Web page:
Once bedbugs settle in, the toll on your mental health and pocketbook can run high. So what about driving the bloodsucking insects off with high-pitched sounds? Scientists say gadgets that claim to do that are a waste of money.
Even if you knew that, you may not know how the fictional dinosaur came to star in the prehistoric landscape of popular imagination for so long. The story starts 130 years ago, in a time known as the "Bone Wars."
Diplomats in Doha, Qatar, are working late into the night to hammer out a deal in the 18th round of U.N. climate talks. Expectations are low as the talks are part of a multiyear process to make a transition from the fading Kyoto climate treaty to something that engages all nations of the world.
A report that shed favorable light on fracking is at the center of a controversy at the University of Texas. The head of the school's Energy Institute has stepped down and another professor has retired after an investigation found numerous errors and flaws in the report — and undisclosed conflicts of interest.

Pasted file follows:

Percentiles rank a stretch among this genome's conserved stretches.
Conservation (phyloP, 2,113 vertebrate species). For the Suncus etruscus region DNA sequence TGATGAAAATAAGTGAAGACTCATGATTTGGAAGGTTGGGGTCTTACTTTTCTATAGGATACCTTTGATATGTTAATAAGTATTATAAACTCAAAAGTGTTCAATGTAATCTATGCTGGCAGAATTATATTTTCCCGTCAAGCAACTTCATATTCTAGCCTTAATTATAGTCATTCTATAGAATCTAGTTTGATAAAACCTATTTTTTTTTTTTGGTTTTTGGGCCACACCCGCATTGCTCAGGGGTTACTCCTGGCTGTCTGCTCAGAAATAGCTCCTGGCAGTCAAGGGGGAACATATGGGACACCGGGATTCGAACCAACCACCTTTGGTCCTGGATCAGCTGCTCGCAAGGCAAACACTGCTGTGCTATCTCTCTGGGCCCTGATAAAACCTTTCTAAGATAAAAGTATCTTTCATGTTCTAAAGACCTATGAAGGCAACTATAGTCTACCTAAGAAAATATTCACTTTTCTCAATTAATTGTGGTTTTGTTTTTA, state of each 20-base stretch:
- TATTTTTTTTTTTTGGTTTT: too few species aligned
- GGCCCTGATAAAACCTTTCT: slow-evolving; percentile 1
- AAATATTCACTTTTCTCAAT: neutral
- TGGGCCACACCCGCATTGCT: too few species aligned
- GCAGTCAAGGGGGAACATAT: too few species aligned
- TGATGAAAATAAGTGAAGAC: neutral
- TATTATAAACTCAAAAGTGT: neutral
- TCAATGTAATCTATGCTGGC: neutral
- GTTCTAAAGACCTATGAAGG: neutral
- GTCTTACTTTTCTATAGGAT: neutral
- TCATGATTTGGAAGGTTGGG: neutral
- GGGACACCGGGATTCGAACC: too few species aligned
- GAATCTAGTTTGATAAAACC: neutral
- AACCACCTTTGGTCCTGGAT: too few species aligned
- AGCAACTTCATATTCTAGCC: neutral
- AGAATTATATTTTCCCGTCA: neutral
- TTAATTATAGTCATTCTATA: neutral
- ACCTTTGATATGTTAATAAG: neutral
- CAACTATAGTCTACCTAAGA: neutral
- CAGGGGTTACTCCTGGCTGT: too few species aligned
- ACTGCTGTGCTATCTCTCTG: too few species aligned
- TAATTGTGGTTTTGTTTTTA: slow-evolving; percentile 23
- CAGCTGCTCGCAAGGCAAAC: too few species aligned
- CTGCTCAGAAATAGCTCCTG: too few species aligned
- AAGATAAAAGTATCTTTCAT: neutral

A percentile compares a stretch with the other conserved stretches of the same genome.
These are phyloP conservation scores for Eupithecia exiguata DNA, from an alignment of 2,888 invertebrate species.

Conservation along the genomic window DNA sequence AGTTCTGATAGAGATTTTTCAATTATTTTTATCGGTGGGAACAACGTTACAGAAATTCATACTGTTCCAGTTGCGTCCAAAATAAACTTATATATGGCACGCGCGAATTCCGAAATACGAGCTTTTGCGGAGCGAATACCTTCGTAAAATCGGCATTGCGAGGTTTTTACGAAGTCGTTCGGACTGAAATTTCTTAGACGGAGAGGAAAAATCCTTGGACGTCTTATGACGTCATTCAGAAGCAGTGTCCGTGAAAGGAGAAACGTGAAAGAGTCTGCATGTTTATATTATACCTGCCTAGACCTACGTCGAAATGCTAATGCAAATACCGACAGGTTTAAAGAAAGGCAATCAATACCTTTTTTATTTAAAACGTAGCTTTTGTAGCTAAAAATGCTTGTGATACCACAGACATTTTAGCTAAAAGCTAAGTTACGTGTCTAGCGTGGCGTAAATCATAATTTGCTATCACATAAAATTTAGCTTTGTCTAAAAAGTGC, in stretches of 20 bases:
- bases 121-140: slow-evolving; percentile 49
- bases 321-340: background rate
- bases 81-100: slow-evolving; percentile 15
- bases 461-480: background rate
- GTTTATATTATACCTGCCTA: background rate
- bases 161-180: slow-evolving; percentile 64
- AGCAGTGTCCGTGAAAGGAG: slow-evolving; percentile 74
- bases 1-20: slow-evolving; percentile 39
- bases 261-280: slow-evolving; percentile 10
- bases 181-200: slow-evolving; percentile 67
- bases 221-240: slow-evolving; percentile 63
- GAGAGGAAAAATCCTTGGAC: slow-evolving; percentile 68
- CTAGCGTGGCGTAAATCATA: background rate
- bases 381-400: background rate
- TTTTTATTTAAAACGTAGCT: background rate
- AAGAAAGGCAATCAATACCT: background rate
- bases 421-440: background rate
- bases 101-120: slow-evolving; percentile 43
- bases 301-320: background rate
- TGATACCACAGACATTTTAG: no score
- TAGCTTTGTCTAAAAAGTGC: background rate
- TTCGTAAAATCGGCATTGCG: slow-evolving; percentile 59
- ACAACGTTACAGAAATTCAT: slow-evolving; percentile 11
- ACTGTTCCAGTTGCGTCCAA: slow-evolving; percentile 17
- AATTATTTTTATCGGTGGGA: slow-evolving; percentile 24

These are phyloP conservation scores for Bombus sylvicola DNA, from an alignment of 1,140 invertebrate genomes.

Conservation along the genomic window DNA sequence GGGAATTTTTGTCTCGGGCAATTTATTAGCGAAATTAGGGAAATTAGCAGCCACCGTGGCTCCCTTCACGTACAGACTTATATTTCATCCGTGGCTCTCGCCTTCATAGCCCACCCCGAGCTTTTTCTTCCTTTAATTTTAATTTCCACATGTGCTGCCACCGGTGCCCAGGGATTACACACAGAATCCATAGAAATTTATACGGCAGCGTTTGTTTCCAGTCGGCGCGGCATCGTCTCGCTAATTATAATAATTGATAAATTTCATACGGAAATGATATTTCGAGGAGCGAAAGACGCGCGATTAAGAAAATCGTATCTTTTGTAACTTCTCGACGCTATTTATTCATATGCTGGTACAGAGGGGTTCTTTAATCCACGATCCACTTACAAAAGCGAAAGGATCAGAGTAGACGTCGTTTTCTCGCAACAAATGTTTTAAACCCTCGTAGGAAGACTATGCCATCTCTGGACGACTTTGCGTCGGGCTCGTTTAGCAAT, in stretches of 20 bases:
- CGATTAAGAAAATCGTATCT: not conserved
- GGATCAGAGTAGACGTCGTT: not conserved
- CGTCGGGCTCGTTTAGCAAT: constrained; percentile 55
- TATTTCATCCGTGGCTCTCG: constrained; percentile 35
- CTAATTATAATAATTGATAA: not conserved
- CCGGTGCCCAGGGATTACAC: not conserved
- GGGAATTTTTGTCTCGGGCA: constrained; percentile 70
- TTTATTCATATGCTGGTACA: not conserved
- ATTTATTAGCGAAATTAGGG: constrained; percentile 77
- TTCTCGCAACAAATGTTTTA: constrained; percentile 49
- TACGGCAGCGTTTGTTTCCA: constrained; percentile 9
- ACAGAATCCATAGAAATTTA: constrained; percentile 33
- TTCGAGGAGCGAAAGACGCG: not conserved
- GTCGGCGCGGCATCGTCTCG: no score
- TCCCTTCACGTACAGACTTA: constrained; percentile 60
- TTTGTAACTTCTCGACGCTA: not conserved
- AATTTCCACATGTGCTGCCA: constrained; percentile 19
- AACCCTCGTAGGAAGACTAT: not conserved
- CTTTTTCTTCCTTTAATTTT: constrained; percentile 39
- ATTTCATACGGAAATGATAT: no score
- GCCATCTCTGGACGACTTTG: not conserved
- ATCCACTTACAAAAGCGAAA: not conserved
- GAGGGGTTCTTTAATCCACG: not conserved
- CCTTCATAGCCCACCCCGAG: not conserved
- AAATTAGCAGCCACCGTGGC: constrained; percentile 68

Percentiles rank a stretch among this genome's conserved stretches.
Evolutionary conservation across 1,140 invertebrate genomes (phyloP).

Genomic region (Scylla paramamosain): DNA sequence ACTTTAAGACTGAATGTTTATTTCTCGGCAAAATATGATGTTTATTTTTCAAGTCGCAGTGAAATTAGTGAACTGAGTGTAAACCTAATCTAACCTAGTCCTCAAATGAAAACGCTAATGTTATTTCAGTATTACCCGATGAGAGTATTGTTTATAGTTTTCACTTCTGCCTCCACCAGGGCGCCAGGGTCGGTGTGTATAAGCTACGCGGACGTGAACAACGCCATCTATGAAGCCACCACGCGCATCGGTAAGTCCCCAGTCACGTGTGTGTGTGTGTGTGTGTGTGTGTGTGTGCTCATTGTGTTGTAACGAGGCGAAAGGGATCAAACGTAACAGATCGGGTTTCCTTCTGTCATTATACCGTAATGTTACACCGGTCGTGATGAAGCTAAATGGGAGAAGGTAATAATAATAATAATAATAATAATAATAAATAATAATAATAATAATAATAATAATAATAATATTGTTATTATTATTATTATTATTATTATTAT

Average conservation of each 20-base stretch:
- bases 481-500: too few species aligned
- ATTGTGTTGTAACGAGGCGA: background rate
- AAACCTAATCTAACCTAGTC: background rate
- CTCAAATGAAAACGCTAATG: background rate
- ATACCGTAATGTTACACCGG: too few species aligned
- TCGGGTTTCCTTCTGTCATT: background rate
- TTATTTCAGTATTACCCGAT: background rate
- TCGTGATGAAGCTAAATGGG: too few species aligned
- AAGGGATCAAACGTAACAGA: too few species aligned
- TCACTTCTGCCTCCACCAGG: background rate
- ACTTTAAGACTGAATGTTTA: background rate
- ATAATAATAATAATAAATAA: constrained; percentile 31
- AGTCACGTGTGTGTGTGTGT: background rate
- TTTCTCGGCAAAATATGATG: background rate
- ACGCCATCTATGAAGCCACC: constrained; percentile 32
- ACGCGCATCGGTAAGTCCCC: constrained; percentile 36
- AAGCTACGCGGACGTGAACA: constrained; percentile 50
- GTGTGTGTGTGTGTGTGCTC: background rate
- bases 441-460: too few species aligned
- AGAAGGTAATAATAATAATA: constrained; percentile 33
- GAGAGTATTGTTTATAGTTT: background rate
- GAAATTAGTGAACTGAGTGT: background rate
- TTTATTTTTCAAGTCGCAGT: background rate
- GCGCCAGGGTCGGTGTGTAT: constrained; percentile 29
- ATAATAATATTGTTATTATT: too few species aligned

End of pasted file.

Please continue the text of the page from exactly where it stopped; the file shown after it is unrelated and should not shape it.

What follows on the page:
What does life truly need to survive? Writing in the Proceedings of the National Academy of Sciences, Alison Murray and colleagues describe a community of unusual bacteria that survive under 20 meters of ice in the dark, salty, sub-freezing waters of Lake Vida, Antarctica.
Why Even Tragedy Gets A Laugh — When comedian Tig Notaro found out she had breast cancer, she incorporated the grim news into her stand-up routine--and got quite a few laughs from the audience. Notaro and neuroscientist Robert Provine discuss the origins of laughter, what separates the amusing from the truly funny, and why even tragedy sometimes gets a laugh.
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